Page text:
On Wednesday this week, the City of Cape Town made the final approval to launch its ground-breaking municipal Broadband Infrastructure Project. Over the next two years, the City of Cape Town will invest close to R300 million in creating a state of the art, fibre-optic network which will not only reduce the city’s telecommunications costs over time but also offer affordable communications infrastructure to anyone who needs it.
Critics may argue that the city should not be investing in an area that should be dealt with by the private sector but in the case of cities, the situation is a somewhat unique. Cities are already in the business of maintaining infrastructure. They build and maintain roads, sewers, water pipes, traffic signaling infrastructure, security monitoring equipment, the list goes on. One of the most significant costs in deploying fibre can be the cost of excavation and securing rights of way. The city already carries out excavation and has rights of way. As a result they can deploy fibre infrastructure at a far lower cost than a commercial company. Every time a municipal crew digs up a road, for whatever reason, is an opportunity to extend the municipal fibre network.
Having said that, this does not mean that cities should be turning into internet service providers or telecommunications operators. The City of Cape Town has wisely avoided this potential pitfall, which has been the undoing of a number of cities in the United States, by choosing to base their project on the City of Stockholm’s Stokab model:
The Stokab project was based on the view that the provision of an enormous broadband capacity would enable the city to position itself at the forefront of the telecommunications revolution.
The city envisaged the provision of advanced infrastructure would generate an educated workforce, a prosperous economy, and an attractive lifestyle. In addition, Stockholm did not want multiple competitors digging up its streets time and time again.
The City of Stockholm also recognised it would be far cheaper and more practical for operators to lease Stokab fibre, rather than each build their own backbone network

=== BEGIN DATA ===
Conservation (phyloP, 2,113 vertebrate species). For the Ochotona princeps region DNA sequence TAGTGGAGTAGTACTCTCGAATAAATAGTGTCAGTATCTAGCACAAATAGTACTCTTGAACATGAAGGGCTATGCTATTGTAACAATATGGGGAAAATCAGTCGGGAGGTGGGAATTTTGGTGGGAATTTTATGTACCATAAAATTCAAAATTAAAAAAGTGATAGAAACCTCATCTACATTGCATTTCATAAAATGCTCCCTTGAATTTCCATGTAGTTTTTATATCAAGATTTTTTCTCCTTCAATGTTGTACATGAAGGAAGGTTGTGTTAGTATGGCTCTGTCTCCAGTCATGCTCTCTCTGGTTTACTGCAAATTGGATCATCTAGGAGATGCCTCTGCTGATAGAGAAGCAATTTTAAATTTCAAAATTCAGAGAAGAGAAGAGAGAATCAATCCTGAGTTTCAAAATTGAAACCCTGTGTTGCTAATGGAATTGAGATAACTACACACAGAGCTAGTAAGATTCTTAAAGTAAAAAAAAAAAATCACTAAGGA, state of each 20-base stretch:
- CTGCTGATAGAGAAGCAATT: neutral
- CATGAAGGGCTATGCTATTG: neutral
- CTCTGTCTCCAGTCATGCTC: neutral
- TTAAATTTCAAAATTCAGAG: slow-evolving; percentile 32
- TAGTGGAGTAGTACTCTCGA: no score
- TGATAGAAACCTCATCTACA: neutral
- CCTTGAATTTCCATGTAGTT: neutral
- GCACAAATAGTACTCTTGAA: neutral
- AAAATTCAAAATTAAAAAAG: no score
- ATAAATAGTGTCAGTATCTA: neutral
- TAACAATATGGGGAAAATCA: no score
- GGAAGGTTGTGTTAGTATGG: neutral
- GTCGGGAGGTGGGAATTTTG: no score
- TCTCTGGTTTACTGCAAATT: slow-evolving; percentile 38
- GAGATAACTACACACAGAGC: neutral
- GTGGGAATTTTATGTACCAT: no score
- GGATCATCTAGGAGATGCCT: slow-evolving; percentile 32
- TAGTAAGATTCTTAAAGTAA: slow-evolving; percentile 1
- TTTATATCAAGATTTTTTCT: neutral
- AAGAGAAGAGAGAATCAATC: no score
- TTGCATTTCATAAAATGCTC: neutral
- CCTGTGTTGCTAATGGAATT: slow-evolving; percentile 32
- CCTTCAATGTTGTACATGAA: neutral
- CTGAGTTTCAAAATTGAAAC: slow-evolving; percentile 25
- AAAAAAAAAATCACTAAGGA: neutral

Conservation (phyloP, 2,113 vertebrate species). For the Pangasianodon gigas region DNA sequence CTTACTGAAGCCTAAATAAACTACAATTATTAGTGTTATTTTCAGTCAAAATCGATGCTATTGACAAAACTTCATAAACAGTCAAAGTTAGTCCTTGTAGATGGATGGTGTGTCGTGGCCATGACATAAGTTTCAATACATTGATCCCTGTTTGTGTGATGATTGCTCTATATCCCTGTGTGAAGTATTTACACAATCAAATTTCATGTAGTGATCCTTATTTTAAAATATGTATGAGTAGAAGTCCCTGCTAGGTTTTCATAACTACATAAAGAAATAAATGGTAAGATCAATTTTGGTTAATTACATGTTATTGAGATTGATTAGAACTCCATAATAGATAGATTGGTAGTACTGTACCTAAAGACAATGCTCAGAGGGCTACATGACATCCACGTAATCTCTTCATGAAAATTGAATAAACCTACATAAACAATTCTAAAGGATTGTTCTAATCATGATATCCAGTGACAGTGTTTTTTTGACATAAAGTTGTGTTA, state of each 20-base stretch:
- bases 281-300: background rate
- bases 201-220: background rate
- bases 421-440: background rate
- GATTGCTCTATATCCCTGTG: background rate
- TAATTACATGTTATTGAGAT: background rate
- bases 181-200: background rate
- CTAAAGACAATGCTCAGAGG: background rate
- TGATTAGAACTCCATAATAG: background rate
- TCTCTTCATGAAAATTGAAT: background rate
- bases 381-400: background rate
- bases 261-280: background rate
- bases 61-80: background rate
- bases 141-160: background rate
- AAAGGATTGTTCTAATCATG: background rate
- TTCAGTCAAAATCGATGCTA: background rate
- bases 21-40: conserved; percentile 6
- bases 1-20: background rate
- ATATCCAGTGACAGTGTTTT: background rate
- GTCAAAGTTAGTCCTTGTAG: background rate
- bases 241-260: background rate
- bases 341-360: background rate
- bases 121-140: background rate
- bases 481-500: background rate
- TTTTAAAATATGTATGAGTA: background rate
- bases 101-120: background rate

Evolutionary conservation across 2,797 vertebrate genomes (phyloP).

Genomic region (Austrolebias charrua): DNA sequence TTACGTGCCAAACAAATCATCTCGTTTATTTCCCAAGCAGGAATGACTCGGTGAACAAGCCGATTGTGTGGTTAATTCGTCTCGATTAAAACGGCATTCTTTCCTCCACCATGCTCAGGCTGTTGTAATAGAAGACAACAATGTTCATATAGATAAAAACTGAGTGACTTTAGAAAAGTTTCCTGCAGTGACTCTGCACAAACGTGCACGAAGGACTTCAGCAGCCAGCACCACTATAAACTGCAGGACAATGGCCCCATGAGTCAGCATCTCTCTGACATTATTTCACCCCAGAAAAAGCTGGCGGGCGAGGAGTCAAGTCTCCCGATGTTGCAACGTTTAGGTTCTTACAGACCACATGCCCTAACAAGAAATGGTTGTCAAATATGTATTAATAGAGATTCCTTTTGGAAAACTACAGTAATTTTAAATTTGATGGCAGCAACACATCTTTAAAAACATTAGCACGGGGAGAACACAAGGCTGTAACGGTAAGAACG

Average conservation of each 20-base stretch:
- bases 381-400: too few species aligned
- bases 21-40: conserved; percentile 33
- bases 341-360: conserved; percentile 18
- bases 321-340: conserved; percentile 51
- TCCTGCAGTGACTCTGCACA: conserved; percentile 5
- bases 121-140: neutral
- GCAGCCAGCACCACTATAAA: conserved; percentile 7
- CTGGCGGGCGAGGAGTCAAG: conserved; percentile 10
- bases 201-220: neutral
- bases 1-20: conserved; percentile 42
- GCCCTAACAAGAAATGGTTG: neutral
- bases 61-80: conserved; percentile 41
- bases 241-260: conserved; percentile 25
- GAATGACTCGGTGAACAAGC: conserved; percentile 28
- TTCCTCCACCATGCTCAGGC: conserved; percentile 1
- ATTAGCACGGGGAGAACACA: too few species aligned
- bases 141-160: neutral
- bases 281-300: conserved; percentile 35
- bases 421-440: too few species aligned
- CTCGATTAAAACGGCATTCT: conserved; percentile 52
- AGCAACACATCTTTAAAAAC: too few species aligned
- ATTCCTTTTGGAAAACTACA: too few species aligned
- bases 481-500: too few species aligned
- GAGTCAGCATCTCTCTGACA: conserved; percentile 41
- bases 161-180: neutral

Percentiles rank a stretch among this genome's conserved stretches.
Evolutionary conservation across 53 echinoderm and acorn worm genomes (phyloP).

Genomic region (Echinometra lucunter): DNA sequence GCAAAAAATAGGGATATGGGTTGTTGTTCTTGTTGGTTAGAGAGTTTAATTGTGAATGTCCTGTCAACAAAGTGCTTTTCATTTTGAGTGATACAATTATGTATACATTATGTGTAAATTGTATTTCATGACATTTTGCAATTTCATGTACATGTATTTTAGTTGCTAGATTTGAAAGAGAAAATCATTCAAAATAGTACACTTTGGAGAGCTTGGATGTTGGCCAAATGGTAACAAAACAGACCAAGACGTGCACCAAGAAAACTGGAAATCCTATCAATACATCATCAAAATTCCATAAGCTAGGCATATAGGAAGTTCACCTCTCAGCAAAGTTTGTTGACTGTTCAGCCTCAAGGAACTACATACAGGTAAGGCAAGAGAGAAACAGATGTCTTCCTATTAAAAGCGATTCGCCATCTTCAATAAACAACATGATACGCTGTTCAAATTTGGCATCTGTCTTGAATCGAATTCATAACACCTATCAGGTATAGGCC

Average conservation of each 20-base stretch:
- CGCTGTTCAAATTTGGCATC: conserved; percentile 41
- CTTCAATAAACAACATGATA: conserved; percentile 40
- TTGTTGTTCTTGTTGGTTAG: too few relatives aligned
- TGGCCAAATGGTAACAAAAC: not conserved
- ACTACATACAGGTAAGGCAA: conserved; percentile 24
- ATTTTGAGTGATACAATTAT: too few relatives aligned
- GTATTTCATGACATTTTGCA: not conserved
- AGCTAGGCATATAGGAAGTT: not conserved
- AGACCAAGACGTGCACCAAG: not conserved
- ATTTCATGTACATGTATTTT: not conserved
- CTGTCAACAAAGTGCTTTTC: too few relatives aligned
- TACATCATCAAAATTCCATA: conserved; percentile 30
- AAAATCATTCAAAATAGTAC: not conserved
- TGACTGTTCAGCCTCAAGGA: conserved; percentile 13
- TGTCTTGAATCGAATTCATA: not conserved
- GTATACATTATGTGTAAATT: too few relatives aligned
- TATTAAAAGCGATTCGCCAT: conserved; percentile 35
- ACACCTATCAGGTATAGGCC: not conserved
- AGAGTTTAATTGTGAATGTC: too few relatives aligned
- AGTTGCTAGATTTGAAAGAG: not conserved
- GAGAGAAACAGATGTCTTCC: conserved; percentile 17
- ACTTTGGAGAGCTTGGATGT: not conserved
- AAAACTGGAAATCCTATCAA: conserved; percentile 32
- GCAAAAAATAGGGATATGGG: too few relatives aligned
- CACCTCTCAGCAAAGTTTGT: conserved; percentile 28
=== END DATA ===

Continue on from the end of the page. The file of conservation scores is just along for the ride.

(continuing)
So this means that the Cape Town Broadband Infrastructure Project will do the trenching, install manholes, ducting, and fibre optic cables as well as build switching centres with appropriate IT-friendly infrastructure such as false floors, redundant electrical supplies, security systems, etc. The city will also carry out the operation and facilities management for the fibre network. But it won’t be offering services itself. It will simply be leasing excess capacity on its own network. This means that anyone can install their own switches and connect using the city’s fibre. Thus the city will be enabling the market as opposed to interfering with the market. Everyone will be able to connect on an Open Access basis.
Having said that, the city doesn’t need to justify its decision on the basis of providing access to others. Cape Town has over 500 municipal buildings and spends approximately R100 million a year on telecommunications costs. The project will break even in 6 years based on the city’s needs alone. But that is just the tip of the iceberg. The city commissioned an economic impact study, carried out by Prof. Barry Standish of UCT, to better understand the potential of a municipal fibre network in Cape Town. The study projected that the project:
would have made a cumulative contribution to GDP of R5.7 billion by 2011/12 when the majority of the infrastructure development will be complete. This cumulative total increases to over R211 billion by 2026/27.
Municipal fibre networks have the potential to reduce operational costs for cities, increase competition and improve services in the telecom sector, attract businesses, facilitate telework and tele-enterprises, and be a critical link in a national fibreoptic backbone. Cape Town is poised to become the leading city on the continent in terms of high speed information infrastructure. Let’s hope many others follow their model.